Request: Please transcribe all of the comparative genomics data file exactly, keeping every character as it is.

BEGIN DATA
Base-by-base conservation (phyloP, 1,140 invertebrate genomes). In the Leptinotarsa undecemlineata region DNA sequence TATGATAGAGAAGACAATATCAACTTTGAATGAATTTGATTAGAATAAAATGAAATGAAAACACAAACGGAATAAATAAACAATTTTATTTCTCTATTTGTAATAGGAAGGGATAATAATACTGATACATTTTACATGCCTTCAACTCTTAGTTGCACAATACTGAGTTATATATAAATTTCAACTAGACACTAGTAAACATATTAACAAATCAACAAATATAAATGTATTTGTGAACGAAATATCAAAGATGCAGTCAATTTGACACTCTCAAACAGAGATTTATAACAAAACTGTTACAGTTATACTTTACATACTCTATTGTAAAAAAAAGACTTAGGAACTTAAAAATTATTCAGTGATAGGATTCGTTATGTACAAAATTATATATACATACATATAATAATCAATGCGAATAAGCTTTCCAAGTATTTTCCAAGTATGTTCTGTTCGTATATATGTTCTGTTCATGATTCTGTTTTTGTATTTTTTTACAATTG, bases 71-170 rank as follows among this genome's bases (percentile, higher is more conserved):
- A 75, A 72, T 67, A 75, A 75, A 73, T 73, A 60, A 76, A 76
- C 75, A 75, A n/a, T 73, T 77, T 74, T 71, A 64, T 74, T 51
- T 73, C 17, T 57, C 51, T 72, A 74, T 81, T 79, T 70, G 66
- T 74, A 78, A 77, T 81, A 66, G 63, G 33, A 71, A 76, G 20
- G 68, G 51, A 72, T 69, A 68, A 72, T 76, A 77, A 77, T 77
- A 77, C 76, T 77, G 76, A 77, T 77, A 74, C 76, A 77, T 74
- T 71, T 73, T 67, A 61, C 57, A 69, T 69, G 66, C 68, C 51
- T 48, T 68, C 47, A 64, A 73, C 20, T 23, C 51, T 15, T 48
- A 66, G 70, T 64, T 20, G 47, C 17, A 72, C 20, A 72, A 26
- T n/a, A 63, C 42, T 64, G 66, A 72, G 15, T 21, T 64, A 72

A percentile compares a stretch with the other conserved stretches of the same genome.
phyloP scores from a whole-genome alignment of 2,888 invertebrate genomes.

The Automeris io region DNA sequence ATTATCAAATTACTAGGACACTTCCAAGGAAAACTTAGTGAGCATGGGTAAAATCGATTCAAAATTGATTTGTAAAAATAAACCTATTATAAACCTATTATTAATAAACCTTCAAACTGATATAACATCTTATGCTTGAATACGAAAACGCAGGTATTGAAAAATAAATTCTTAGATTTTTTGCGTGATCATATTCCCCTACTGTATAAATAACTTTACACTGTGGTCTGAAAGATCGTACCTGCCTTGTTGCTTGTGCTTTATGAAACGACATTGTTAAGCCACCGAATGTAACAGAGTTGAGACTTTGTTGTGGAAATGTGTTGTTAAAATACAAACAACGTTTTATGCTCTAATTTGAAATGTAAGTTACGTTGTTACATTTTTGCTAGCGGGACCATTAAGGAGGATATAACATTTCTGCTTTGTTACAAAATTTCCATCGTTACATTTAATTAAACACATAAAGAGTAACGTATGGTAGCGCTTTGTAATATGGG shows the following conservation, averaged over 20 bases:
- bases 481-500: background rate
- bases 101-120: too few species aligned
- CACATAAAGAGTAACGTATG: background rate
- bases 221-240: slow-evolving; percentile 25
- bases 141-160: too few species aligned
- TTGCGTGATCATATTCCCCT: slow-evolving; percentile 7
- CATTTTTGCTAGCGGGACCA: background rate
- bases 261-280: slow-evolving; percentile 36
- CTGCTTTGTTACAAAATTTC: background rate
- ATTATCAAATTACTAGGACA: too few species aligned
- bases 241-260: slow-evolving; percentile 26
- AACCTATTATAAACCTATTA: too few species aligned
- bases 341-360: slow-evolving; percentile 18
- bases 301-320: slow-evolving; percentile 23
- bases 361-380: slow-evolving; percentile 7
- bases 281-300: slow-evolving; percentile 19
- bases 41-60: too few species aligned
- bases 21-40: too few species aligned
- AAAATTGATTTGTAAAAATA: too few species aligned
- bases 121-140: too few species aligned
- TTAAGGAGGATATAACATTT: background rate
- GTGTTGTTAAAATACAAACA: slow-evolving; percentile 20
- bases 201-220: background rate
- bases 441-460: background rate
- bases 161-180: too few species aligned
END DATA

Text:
Base-by-base conservation (phyloP, 1,140 invertebrate genomes). In the Leptinotarsa undecemlineata region DNA sequence TATGATAGAGAAGACAATATCAACTTTGAATGAATTTGATTAGAATAAAATGAAATGAAAACACAAACGGAATAAATAAACAATTTTATTTCTCTATTTGTAATAGGAAGGGATAATAATACTGATACATTTTACATGCCTTCAACTCTTAGTTGCACAATACTGAGTTATATATAAATTTCAACTAGACACTAGTAAACATATTAACAAATCAACAAATATAAATGTATTTGTGAACGAAATATCAAAGATGCAGTCAATTTGACACTCTCAAACAGAGATTTATAACAAAACTGTTACAGTTATACTTTACATACTCTATTGTAAAAAAAAGACTTAGGAACTTAAAAATTATTCAGTGATAGGATTCGTTATGTACAAAATTATATATACATACATATAATAATCAATGCGAATAAGCTTTCCAAGTATTTTCCAAGTATGTTCTGTTCGTATATATGTTCTGTTCATGATTCTGTTTTTGTATTTTTTTACAATTG, bases 71-170 rank as follows among this genome's bases (percentile, higher is more conserved):
- A 75, A 72, T 67, A 75, A 75, A 73, T 73, A 60, A 76, A 76
- C 75, A 75, A n/a, T 73, T 77, T 74, T 71, A 64, T 74, T 51
- T 73, C 17, T 57, C 51, T 72, A 74, T 81, T 79, T 70, G 66
- T 74, A 78, A 77, T 81, A 66, G 63, G 33, A 71, A 76, G 20
- G 68, G 51, A 72, T 69, A 68, A 72, T 76, A 77, A 77, T 77
- A 77, C 76, T 77, G 76, A 77, T 77, A 74, C 76, A 77, T 74
- T 71, T 73, T 67, A 61, C 57, A 69, T 69, G 66, C 68, C 51
- T 48, T 68, C 47, A 64, A 73, C 20, T 23, C 51, T 15, T 48
- A 66, G 70, T 64, T 20, G 47, C 17, A 72, C 20, A 72, A 26
- T n/a, A 63, C 42, T 64, G 66, A 72, G 15, T 21, T 64, A 72

A percentile compares a stretch with the other conserved stretches of the same genome.
phyloP scores from a whole-genome alignment of 2,888 invertebrate genomes.

The Automeris io region DNA sequence ATTATCAAATTACTAGGACACTTCCAAGGAAAACTTAGTGAGCATGGGTAAAATCGATTCAAAATTGATTTGTAAAAATAAACCTATTATAAACCTATTATTAATAAACCTTCAAACTGATATAACATCTTATGCTTGAATACGAAAACGCAGGTATTGAAAAATAAATTCTTAGATTTTTTGCGTGATCATATTCCCCTACTGTATAAATAACTTTACACTGTGGTCTGAAAGATCGTACCTGCCTTGTTGCTTGTGCTTTATGAAACGACATTGTTAAGCCACCGAATGTAACAGAGTTGAGACTTTGTTGTGGAAATGTGTTGTTAAAATACAAACAACGTTTTATGCTCTAATTTGAAATGTAAGTTACGTTGTTACATTTTTGCTAGCGGGACCATTAAGGAGGATATAACATTTCTGCTTTGTTACAAAATTTCCATCGTTACATTTAATTAAACACATAAAGAGTAACGTATGGTAGCGCTTTGTAATATGGG shows the following conservation, averaged over 20 bases:
- bases 481-500: background rate
- bases 101-120: too few species aligned
- CACATAAAGAGTAACGTATG: background rate
- bases 221-240: slow-evolving; percentile 25
- bases 141-160: too few species aligned
- TTGCGTGATCATATTCCCCT: slow-evolving; percentile 7
- CATTTTTGCTAGCGGGACCA: background rate
- bases 261-280: slow-evolving; percentile 36
- CTGCTTTGTTACAAAATTTC: background rate
- ATTATCAAATTACTAGGACA: too few species aligned
- bases 241-260: slow-evolving; percentile 26
- AACCTATTATAAACCTATTA: too few species aligned
- bases 341-360: slow-evolving; percentile 18
- bases 301-320: slow-evolving; percentile 23
- bases 361-380: slow-evolving; percentile 7
- bases 281-300: slow-evolving; percentile 19
- bases 41-60: too few species aligned
- bases 21-40: too few species aligned
- AAAATTGATTTGTAAAAATA: too few species aligned
- bases 121-140: too few species aligned
- TTAAGGAGGATATAACATTT: background rate
- GTGTTGTTAAAATACAAACA: slow-evolving; percentile 20
- bases 201-220: background rate
- bases 441-460: background rate
- bases 161-180: too few species aligned